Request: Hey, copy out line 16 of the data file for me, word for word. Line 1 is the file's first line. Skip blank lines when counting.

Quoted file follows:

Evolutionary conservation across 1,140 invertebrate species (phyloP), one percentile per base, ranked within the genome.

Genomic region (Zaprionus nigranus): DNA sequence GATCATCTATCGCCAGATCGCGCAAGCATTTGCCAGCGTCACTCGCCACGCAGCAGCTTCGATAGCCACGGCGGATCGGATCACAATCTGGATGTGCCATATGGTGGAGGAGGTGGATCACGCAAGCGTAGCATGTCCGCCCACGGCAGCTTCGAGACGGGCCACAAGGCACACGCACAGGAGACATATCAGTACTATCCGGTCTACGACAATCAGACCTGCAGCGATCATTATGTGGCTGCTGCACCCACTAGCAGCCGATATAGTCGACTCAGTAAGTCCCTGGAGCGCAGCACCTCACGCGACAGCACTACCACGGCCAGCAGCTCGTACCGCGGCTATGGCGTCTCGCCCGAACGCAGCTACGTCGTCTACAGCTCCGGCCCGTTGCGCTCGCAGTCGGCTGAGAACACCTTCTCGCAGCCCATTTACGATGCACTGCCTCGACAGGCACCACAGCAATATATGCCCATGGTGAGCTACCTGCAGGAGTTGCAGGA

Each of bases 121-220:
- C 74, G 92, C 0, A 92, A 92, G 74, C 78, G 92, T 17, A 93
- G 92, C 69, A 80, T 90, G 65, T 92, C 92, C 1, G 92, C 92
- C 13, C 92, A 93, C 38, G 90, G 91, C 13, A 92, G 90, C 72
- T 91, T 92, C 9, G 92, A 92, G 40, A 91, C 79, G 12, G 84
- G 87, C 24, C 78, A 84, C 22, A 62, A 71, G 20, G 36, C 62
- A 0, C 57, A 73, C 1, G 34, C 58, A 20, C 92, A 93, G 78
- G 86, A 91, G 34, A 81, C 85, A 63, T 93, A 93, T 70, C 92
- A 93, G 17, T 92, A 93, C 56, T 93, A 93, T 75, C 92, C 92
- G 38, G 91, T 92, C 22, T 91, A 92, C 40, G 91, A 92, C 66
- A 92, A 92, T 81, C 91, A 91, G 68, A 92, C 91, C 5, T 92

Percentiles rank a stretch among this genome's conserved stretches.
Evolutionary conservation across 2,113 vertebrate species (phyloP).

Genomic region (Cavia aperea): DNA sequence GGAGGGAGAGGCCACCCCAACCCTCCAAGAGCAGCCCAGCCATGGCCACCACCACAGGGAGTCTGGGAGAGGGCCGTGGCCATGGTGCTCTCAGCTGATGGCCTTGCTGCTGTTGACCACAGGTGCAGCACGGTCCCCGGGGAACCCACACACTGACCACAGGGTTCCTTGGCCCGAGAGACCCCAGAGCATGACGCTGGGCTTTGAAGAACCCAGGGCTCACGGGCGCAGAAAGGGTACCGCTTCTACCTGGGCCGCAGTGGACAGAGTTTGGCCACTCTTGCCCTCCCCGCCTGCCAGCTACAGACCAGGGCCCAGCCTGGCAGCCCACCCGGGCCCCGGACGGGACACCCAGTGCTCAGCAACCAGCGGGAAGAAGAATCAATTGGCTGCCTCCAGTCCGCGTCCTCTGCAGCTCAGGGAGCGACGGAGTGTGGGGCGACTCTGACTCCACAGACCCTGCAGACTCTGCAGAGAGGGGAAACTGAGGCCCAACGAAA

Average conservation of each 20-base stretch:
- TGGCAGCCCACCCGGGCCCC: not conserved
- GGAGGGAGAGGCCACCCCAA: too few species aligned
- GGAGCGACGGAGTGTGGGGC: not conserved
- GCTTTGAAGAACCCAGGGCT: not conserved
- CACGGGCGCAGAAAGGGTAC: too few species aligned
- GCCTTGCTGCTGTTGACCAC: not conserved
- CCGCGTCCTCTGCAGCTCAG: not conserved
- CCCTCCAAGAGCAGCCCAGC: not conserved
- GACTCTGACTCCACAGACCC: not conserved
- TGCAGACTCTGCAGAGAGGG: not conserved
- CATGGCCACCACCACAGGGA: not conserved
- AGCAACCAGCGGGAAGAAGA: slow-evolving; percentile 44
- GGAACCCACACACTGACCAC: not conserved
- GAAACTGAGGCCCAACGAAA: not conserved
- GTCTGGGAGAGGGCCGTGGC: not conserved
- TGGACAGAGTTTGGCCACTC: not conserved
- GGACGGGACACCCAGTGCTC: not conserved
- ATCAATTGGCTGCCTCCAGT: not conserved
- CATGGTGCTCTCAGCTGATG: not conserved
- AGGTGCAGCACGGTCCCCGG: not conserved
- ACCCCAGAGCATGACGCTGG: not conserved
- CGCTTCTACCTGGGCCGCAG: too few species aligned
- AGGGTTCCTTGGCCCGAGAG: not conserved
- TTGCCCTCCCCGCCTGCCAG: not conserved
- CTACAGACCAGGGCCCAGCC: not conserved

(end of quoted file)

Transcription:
Genomic region (Cavia aperea): DNA sequence GGAGGGAGAGGCCACCCCAACCCTCCAAGAGCAGCCCAGCCATGGCCACCACCACAGGGAGTCTGGGAGAGGGCCGTGGCCATGGTGCTCTCAGCTGATGGCCTTGCTGCTGTTGACCACAGGTGCAGCACGGTCCCCGGGGAACCCACACACTGACCACAGGGTTCCTTGGCCCGAGAGACCCCAGAGCATGACGCTGGGCTTTGAAGAACCCAGGGCTCACGGGCGCAGAAAGGGTACCGCTTCTACCTGGGCCGCAGTGGACAGAGTTTGGCCACTCTTGCCCTCCCCGCCTGCCAGCTACAGACCAGGGCCCAGCCTGGCAGCCCACCCGGGCCCCGGACGGGACACCCAGTGCTCAGCAACCAGCGGGAAGAAGAATCAATTGGCTGCCTCCAGTCCGCGTCCTCTGCAGCTCAGGGAGCGACGGAGTGTGGGGCGACTCTGACTCCACAGACCCTGCAGACTCTGCAGAGAGGGGAAACTGAGGCCCAACGAAA